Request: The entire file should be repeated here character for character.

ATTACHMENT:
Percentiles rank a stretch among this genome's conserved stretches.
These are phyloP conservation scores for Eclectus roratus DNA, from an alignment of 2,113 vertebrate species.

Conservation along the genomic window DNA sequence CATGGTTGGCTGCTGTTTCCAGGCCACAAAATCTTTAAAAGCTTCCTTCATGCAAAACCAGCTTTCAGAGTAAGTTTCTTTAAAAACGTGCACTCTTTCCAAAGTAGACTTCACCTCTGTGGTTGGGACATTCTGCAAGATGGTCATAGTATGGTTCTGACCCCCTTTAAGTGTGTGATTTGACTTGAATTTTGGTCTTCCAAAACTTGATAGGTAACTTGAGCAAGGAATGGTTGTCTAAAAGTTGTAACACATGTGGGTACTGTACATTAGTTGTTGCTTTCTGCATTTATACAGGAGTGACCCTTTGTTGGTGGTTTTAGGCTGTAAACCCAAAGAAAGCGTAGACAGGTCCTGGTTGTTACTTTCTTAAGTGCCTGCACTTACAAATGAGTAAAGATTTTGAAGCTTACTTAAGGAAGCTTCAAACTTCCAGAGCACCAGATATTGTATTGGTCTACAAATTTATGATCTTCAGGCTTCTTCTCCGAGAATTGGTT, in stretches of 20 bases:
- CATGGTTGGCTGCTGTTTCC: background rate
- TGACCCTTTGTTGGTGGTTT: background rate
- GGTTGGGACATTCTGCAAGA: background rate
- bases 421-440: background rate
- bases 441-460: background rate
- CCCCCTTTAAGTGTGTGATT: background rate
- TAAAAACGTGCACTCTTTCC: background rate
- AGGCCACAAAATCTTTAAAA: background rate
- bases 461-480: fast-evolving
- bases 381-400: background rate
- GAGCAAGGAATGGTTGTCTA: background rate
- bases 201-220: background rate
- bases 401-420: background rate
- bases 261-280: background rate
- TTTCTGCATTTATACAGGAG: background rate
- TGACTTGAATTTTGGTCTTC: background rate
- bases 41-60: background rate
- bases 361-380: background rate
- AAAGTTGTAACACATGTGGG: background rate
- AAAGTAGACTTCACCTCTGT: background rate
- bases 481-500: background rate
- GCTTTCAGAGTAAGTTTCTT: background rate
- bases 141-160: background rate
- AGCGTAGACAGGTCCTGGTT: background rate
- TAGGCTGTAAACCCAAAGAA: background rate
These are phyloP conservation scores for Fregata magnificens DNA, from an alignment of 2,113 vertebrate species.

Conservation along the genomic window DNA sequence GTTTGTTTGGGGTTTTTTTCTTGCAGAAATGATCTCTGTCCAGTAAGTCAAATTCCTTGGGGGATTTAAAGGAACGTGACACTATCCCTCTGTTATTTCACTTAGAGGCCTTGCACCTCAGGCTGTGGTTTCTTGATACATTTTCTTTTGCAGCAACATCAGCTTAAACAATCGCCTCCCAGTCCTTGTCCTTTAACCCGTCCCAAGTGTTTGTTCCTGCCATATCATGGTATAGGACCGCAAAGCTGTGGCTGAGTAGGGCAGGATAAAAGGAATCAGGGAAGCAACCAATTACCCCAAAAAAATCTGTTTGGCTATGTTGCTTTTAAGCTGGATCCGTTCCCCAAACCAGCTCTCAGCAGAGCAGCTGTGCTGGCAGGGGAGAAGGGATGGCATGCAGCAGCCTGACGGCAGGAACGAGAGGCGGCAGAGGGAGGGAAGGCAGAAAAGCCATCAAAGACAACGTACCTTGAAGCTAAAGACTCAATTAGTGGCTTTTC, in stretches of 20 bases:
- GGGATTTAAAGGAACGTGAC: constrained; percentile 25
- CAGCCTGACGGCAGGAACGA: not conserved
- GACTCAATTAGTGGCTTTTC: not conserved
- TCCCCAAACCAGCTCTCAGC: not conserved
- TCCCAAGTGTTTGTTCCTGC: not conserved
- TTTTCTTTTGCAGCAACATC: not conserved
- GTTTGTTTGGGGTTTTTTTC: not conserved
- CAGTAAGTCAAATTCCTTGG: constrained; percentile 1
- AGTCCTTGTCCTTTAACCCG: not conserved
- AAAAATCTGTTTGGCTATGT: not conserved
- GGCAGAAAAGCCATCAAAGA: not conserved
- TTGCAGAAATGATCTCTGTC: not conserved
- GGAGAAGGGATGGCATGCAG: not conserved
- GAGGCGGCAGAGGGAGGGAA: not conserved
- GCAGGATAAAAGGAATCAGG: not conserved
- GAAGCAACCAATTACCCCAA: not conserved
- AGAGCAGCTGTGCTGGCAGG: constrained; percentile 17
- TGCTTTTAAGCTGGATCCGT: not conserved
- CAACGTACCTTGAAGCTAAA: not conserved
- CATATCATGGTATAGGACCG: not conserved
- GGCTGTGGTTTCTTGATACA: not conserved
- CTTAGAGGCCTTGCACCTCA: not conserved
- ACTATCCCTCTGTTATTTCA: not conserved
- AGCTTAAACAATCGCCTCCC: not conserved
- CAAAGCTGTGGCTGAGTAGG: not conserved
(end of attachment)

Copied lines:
Percentiles rank a stretch among this genome's conserved stretches.
These are phyloP conservation scores for Eclectus roratus DNA, from an alignment of 2,113 vertebrate species.

Conservation along the genomic window DNA sequence CATGGTTGGCTGCTGTTTCCAGGCCACAAAATCTTTAAAAGCTTCCTTCATGCAAAACCAGCTTTCAGAGTAAGTTTCTTTAAAAACGTGCACTCTTTCCAAAGTAGACTTCACCTCTGTGGTTGGGACATTCTGCAAGATGGTCATAGTATGGTTCTGACCCCCTTTAAGTGTGTGATTTGACTTGAATTTTGGTCTTCCAAAACTTGATAGGTAACTTGAGCAAGGAATGGTTGTCTAAAAGTTGTAACACATGTGGGTACTGTACATTAGTTGTTGCTTTCTGCATTTATACAGGAGTGACCCTTTGTTGGTGGTTTTAGGCTGTAAACCCAAAGAAAGCGTAGACAGGTCCTGGTTGTTACTTTCTTAAGTGCCTGCACTTACAAATGAGTAAAGATTTTGAAGCTTACTTAAGGAAGCTTCAAACTTCCAGAGCACCAGATATTGTATTGGTCTACAAATTTATGATCTTCAGGCTTCTTCTCCGAGAATTGGTT, in stretches of 20 bases:
- CATGGTTGGCTGCTGTTTCC: background rate
- TGACCCTTTGTTGGTGGTTT: background rate
- GGTTGGGACATTCTGCAAGA: background rate
- bases 421-440: background rate
- bases 441-460: background rate
- CCCCCTTTAAGTGTGTGATT: background rate
- TAAAAACGTGCACTCTTTCC: background rate
- AGGCCACAAAATCTTTAAAA: background rate
- bases 461-480: fast-evolving
- bases 381-400: background rate
- GAGCAAGGAATGGTTGTCTA: background rate
- bases 201-220: background rate
- bases 401-420: background rate
- bases 261-280: background rate
- TTTCTGCATTTATACAGGAG: background rate
- TGACTTGAATTTTGGTCTTC: background rate
- bases 41-60: background rate
- bases 361-380: background rate
- AAAGTTGTAACACATGTGGG: background rate
- AAAGTAGACTTCACCTCTGT: background rate
- bases 481-500: background rate
- GCTTTCAGAGTAAGTTTCTT: background rate
- bases 141-160: background rate
- AGCGTAGACAGGTCCTGGTT: background rate
- TAGGCTGTAAACCCAAAGAA: background rate
These are phyloP conservation scores for Fregata magnificens DNA, from an alignment of 2,113 vertebrate species.

Conservation along the genomic window DNA sequence GTTTGTTTGGGGTTTTTTTCTTGCAGAAATGATCTCTGTCCAGTAAGTCAAATTCCTTGGGGGATTTAAAGGAACGTGACACTATCCCTCTGTTATTTCACTTAGAGGCCTTGCACCTCAGGCTGTGGTTTCTTGATACATTTTCTTTTGCAGCAACATCAGCTTAAACAATCGCCTCCCAGTCCTTGTCCTTTAACCCGTCCCAAGTGTTTGTTCCTGCCATATCATGGTATAGGACCGCAAAGCTGTGGCTGAGTAGGGCAGGATAAAAGGAATCAGGGAAGCAACCAATTACCCCAAAAAAATCTGTTTGGCTATGTTGCTTTTAAGCTGGATCCGTTCCCCAAACCAGCTCTCAGCAGAGCAGCTGTGCTGGCAGGGGAGAAGGGATGGCATGCAGCAGCCTGACGGCAGGAACGAGAGGCGGCAGAGGGAGGGAAGGCAGAAAAGCCATCAAAGACAACGTACCTTGAAGCTAAAGACTCAATTAGTGGCTTTTC, in stretches of 20 bases:
- GGGATTTAAAGGAACGTGAC: constrained; percentile 25
- CAGCCTGACGGCAGGAACGA: not conserved
- GACTCAATTAGTGGCTTTTC: not conserved
- TCCCCAAACCAGCTCTCAGC: not conserved
- TCCCAAGTGTTTGTTCCTGC: not conserved
- TTTTCTTTTGCAGCAACATC: not conserved
- GTTTGTTTGGGGTTTTTTTC: not conserved
- CAGTAAGTCAAATTCCTTGG: constrained; percentile 1
- AGTCCTTGTCCTTTAACCCG: not conserved
- AAAAATCTGTTTGGCTATGT: not conserved
- GGCAGAAAAGCCATCAAAGA: not conserved
- TTGCAGAAATGATCTCTGTC: not conserved
- GGAGAAGGGATGGCATGCAG: not conserved
- GAGGCGGCAGAGGGAGGGAA: not conserved
- GCAGGATAAAAGGAATCAGG: not conserved
- GAAGCAACCAATTACCCCAA: not conserved
- AGAGCAGCTGTGCTGGCAGG: constrained; percentile 17
- TGCTTTTAAGCTGGATCCGT: not conserved
- CAACGTACCTTGAAGCTAAA: not conserved
- CATATCATGGTATAGGACCG: not conserved
- GGCTGTGGTTTCTTGATACA: not conserved
- CTTAGAGGCCTTGCACCTCA: not conserved
- ACTATCCCTCTGTTATTTCA: not conserved
- AGCTTAAACAATCGCCTCCC: not conserved
- CAAAGCTGTGGCTGAGTAGG: not conserved